Slack customer chief: Stop viewing CX as a cost centre

CX support delivered with efficiency and expertise can move from cost centre to profit driver, said a panel at this week’s Slack event

Differentiated and personalised support is table stakes for companies, according to Slack VP of customer service, Ali Rayl, speaking at this week’s Slack Frontiers event. And some of the best examples of this kind of customer service are unique - not just to an industry or a business, but unique to a company, its mission, vision and goals.

Rayl pointed out that it’s well understood great customer experiences drive engagement and trust with customers.

“We know these outcomes directly impact revenue and growth of our businesses. We know well-defined escalation paths are critical to enabling agents to deliver superior customer experiences, and we know they're easy and accessible,” she said.

However, for too long CX has been viewed as only a line item in the expenses column of the budget, according to Rayl. “Customer experience is moving away from the traditional model of a cost centre, and it's moving towards a revenue driving and strategy enabling function, one that has a seat at the table,” she said.

Focusing on engagement and trust in consumer experiences is integral in any industry, but particularly in healthcare, Oscar Health VP of service operations, Sebastian Burzacchi, told the panel. Trust is a way to capture more opportunities to then capture symbiotic value between the organisation and its members.

“We can hopefully improve their health outcomes and hopefully lower their cost of care in the long run,” Burzacchi added.

Also on the panel, Accent Group head of customer experience, Michelle Yanez-Olivares, explained that moving from being known as ‘customer service’ to then ‘customer care’ and ultimately to ‘customer experience’ reflects the changing role of CX in the retail business.

“That's when we moved away from this single point of just customer service. It's now in the business DNA - CX is going to flow through all the departments in the Accent Group,” Yanez-Olivares said. “The future is about how we move away from being a cost centre to start actively generating revenue for the business."

To address this, it’s necessary to measure some kind of return on investment for customer experiences, which can be a challenge to calculate.

Yanez-Olivares explained the retail group is looking to artificial intelligence (AI) to further improve its CX. “At the moment, we're in the process of scoping out lots of fantastic tools and upgrades, and looking at how we can better automate the experience. How can we increase our presence? How can we reduce the cost of service with the right tools and resources?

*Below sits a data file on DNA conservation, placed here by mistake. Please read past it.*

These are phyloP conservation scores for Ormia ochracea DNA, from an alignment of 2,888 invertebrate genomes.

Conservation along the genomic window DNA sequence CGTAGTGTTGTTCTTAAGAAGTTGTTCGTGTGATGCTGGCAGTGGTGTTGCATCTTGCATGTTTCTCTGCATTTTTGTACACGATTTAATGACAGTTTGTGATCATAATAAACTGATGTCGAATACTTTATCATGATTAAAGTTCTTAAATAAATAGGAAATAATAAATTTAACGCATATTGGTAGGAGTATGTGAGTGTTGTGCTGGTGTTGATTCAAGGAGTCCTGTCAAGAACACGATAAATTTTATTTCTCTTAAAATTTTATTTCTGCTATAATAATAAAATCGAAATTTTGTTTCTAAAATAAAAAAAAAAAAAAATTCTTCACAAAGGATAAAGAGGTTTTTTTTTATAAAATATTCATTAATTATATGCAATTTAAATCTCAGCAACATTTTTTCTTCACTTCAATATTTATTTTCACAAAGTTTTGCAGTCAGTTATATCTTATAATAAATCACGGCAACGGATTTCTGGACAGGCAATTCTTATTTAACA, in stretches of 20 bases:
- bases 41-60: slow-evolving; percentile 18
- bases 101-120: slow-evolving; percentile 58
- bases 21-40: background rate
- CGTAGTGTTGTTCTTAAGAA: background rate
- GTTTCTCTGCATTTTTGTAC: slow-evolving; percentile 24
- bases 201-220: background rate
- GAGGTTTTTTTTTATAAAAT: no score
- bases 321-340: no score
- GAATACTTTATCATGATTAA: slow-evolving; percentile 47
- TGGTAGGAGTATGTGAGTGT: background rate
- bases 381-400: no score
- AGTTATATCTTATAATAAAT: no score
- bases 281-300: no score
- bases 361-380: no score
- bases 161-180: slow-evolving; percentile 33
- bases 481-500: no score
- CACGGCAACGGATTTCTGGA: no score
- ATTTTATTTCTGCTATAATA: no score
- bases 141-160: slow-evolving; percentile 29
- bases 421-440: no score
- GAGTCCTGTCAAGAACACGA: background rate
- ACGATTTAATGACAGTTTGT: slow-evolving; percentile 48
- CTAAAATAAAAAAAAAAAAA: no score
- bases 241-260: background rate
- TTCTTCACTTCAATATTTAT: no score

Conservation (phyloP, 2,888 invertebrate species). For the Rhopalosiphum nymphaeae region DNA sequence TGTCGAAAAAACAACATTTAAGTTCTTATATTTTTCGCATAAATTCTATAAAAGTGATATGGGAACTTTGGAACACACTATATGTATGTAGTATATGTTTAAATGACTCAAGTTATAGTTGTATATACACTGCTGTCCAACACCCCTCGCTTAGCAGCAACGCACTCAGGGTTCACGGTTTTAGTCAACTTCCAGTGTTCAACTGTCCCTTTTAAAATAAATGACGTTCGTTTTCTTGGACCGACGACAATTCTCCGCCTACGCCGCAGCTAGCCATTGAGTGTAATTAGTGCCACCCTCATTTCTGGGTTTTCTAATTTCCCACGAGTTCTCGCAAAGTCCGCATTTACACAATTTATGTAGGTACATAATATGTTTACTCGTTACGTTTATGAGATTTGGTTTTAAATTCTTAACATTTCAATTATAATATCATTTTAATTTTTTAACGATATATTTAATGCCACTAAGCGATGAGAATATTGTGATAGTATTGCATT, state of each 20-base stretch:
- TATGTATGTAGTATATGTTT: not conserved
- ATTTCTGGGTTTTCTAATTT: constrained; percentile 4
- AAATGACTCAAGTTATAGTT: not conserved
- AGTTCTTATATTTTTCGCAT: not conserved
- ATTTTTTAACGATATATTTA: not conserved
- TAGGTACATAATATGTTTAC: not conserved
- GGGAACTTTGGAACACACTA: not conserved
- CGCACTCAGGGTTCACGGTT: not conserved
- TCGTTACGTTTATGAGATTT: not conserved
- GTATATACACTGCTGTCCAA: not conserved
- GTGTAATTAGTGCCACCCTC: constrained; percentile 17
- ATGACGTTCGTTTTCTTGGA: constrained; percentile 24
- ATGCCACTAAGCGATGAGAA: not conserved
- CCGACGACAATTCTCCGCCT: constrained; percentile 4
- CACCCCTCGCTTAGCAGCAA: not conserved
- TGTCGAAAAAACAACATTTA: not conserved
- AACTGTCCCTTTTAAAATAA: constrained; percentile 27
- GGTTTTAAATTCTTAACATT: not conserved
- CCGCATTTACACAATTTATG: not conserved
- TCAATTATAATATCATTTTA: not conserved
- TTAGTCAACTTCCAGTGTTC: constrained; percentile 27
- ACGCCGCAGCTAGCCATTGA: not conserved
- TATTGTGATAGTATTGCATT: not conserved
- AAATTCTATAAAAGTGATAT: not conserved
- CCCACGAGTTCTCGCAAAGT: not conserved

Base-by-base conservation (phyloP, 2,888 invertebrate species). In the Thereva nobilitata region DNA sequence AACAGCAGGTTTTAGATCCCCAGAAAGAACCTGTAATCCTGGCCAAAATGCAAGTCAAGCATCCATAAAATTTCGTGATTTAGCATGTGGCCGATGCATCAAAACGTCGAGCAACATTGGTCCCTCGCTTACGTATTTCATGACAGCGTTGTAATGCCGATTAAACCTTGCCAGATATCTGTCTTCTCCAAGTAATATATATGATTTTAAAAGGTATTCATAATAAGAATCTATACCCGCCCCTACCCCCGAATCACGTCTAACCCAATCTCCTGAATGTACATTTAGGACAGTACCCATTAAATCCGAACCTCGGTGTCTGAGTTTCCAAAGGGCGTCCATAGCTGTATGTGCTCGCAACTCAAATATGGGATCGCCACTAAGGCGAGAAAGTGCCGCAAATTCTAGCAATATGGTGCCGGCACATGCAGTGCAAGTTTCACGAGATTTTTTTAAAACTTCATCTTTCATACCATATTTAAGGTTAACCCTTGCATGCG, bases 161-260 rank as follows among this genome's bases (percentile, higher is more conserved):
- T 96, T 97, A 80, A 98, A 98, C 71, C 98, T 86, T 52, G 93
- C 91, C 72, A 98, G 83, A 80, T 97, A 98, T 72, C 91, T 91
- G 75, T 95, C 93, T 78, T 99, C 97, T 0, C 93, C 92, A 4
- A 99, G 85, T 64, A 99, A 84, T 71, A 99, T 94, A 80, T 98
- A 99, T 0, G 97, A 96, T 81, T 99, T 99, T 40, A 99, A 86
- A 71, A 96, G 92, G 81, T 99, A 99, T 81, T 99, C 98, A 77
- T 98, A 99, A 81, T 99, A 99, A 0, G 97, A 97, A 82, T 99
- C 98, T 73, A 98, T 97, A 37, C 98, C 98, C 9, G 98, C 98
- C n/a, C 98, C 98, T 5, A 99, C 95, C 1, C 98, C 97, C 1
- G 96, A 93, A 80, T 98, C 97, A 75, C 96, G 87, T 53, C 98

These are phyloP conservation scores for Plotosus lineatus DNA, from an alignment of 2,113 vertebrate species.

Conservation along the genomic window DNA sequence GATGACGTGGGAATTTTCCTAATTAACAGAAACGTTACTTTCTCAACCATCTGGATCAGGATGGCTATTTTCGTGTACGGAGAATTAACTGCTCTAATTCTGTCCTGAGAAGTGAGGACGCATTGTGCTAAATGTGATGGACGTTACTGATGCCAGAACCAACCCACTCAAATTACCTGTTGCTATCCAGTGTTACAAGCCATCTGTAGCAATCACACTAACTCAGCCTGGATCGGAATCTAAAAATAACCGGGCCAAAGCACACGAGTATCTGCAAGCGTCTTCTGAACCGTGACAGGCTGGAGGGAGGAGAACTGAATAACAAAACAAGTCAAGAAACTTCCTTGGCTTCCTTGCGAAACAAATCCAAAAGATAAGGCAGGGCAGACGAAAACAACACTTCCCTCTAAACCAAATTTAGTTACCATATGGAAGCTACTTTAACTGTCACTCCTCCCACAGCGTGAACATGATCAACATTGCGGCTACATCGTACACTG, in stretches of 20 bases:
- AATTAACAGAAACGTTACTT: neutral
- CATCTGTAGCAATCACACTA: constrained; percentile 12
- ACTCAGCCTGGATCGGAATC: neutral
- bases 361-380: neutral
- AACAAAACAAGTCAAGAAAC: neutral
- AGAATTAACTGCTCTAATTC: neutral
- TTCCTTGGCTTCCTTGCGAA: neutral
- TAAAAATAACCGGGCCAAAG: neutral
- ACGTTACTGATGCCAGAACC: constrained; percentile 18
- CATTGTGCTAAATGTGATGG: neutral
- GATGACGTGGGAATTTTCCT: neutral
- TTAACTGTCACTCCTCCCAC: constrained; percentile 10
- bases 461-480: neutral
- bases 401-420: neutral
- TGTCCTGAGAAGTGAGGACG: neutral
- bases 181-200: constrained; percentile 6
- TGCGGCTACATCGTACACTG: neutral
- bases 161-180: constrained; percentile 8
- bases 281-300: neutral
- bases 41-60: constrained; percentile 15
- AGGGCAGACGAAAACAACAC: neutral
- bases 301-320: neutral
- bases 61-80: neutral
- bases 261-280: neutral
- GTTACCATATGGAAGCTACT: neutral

"And how can we continue to improve the customer experience across all the brands, which is quite unique to a business model because we've got so many brands and so many different customer bases we need to cater to."

Building Slack into CX

For the Accent Group, Yanez-Olivares detailed how the retail business has overhauled its approach to CX to improve speed, efficiency and communication across the board. Using Slack, the business has changed its definition of CX to be about support but also sales.

“There were lots of communication gaps and we adopted Slack to help us improve that and make sure that everyone was comfortable as an internal communication platform. But it was not only for communications, but also to improve efficiency and productivity,” she explained.

“Now if you want to communicate with the customer experience, it’s used internally, and very soon we're going to start our journey to communicate with others externally."

Oscar health, a US health insurance company which built its own technology and personalised member experience, adopted Slack is part of its mission to change the way health insurance is delivered in the United States. It uses hyper-localised care teams that ‘own’ members issues from end to end, doing away with transferring queries and issues from team member to team member.

“Slack helps to improve the resolution speed greatly. With Slack, we embedded escalation pathways directly through it to help problem solving and resolve more member issues while on the phone while people are engaging with members,” said Burzacchi.

He explained how having a channel for communications is like creating a virtually way to turn a chair around and ask another team member’s input on something. “This agility really helped us drive some of our key performance indicators around accuracy and speed, which then hopefully improved engagement and trust,” he added.

Weaving CX into the organisational DNA

Finally, Slack’s Rayl pointed out how CX and support can shift from one-to-one communications to one-to-many communications and creating systems to share knowledge and information at scale is crucial to delivering on-point outcomes at speed.

“Today's customers are born into an experience-driven world, where differentiated, personalised service is a given,” she said. “Organisations that truly understand business success rests on superior customer experience, are finding ways to better unite all of their teams together around the customer."

Instead of pushing customer care to the edge of the business, CX-focused organisations are weaving support and service teams throughout the entire organisation, giving them the opportunity form a partnership with cross-functional teams. 

“It unlocks access to the unique departmental insights that are required both to fuel these experiences and to continuously supply critical customer signals back to the business," Rayl added.

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